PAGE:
Down at Willow Oaks

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In 1970, Kay DeFrances and her husband, Larry, had been married just two years and were living in Tallahassee. The young bride never dreamed that her future was about to be forever altered by a historic old Sarasota house. But that’s just what happened when that year, Larry’s father, Reno DeFrances, died, and Larry inherited […]


In 1970, Kay DeFrances and her husband, Larry, had been married just two years and were living in Tallahassee. The young bride never dreamed that her future was about to be forever altered by a historic old Sarasota house. But that’s just what happened when that year, Larry’s father, Reno DeFrances, died, and Larry inherited 22 acres on Little Sarasota Bay complete with a cypress structure called Willow Oaks Lodge.

George Metheny of St. Paul, Minn., built the house in 1894 when south Sarasota was virtually unsettled and named it Willow Oaks, possibly because of trees that dotted the land, although today only live oaks, palms, fruit and pecan trees cover the site. Two generations of the Metheny family lived there, developing a citrus grove and then going into the seawall and dredging business.

In the ’30s, Willow Oaks was purchased by a Mr. Fentriss, who expanded the living room and added a bay window. He also replaced the downstairs pine floors with magnolia. In 1950, Reno DeFrances acquired the property. He and his wife divorced soon after, when their son, Larry, was four, and the wife and Larry moved "to town"-Willow Oaks, in a neighborhood now called Buccaneer Bay, about a mile south of the Stickney Point Bridge, seemed like "the middle of nowhere" in those days, says Kay DeFrances. But Larry spent weekends and summers at Willow Oaks, taking the two-lane Tamiami Trail from Sarasota.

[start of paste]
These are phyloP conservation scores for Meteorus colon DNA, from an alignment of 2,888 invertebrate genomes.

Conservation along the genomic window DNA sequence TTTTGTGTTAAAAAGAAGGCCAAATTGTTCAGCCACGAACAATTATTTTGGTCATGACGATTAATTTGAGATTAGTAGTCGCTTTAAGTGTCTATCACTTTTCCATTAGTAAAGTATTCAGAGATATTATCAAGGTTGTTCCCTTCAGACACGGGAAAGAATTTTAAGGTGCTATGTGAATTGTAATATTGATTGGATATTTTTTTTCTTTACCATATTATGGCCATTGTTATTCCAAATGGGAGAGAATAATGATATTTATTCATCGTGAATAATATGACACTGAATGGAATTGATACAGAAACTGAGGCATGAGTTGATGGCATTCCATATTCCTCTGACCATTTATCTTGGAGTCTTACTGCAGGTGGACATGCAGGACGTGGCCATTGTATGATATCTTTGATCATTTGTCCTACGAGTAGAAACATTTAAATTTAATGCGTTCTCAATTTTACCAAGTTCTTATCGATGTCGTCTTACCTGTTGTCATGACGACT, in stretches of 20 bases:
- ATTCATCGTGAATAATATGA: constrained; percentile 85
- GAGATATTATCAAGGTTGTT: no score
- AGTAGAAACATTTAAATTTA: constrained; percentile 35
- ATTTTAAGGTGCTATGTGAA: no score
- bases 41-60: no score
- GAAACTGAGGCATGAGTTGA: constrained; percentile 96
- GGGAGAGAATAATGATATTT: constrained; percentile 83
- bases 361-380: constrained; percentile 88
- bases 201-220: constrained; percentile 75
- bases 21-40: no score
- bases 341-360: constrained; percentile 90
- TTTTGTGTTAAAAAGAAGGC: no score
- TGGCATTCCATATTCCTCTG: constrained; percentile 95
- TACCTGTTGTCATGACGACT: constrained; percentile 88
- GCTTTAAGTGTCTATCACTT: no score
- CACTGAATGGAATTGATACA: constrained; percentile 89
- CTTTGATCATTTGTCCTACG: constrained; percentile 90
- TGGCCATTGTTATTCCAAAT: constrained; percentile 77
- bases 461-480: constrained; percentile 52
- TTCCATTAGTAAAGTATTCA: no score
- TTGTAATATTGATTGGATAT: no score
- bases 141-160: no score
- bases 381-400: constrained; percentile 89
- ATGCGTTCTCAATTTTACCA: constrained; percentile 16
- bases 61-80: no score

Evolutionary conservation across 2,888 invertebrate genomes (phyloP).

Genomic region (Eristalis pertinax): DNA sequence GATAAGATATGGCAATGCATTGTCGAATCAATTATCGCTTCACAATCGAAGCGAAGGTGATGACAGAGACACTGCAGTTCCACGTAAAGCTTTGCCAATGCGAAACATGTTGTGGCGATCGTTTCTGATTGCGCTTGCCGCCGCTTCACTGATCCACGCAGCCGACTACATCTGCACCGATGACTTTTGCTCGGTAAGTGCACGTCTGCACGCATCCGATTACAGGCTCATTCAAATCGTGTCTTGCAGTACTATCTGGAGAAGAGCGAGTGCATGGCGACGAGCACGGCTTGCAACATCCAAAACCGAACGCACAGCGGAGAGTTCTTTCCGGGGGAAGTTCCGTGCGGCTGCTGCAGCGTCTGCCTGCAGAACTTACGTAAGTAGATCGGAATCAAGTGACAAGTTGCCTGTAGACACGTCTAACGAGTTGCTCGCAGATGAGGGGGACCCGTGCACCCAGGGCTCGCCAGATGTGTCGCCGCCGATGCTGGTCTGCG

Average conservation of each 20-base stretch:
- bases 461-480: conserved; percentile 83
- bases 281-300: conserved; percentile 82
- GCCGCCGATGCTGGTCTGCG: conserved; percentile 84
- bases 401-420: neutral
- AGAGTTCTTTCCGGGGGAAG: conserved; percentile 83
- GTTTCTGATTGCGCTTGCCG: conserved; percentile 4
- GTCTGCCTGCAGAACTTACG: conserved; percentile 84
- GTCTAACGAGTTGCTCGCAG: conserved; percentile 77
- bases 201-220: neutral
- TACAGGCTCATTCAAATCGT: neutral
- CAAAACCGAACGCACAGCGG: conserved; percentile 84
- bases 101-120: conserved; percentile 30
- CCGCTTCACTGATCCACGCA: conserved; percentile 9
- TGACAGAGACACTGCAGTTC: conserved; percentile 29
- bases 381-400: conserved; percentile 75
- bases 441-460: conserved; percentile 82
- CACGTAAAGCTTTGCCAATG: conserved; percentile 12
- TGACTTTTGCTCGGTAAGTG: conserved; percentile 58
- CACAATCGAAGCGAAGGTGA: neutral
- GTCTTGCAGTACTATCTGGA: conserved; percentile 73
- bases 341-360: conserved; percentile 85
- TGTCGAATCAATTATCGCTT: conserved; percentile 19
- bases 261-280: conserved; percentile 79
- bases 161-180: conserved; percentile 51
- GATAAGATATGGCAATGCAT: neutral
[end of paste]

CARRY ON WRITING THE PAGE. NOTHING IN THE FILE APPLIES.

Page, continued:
When she was a teen-ager, says DeFrances, Larry often took her to the house. "The first time he asked me on a swim date, I realized the date actually meant cleaning the pool," she remembers. The big-30 by 60-feet-pool was fed by an artesian well. "Periodically it had to be drained, doused with chlorine and swept with big brooms," Kay says. "I remember thinking, ‘some date.’"

Reno DeFrances turned the house into Willow Oaks Lodge, converting the bedrooms and the enclosed porch into a vacation destination for Northerners who came to fish. He also built tiny cabins on the property, sometimes getting pretty ingenious-once he ripped out the original kitchen of the main house and attached it to a chicken coop that he then retrofitted into a vacation cottage. Since he always ate his meals in restaurants, Reno didn’t miss his kitchen. "The lodge was rustic," says Kay DeFrances. "But this part of the country was pretty rustic in the ’50s. Reno’s concept was to put vacationers on the water in a natural and private setting. And it’s still very Old Florida out here."

When Larry, who was an attorney, inherited Willow Oaks Lodge, he and Kay decided to move back to Sarasota and keep the house. They reserved the dwelling and about four acres for themselves. The remaining acreage went to a developer who built Buccaneer Bay. The young couple wanted to return the homestead to a single-family dwelling, so they removed all the odd structures from the property, restored the kitchen, took down interior partitions, added a family room, put in central air and rehabilitated the plumbing, electricity and woodwork. The restored house, which includes both an attic and a basement, has about 3,000 square feet of space.

During the renovation, Kay and Larry learned a lot about the house’s history. For instance, they unearthed hundreds of liquor bottles from the crawl space. It seems Willow Oaks had a brief incarnation as an alcohol treatment center. "Judging from those bottles, it couldn’t have been terribly successful," De Frances says. She and Larry also found the original windows, which had been removed when Mr. Fentriss added the bay window. Now they are in the master bedroom.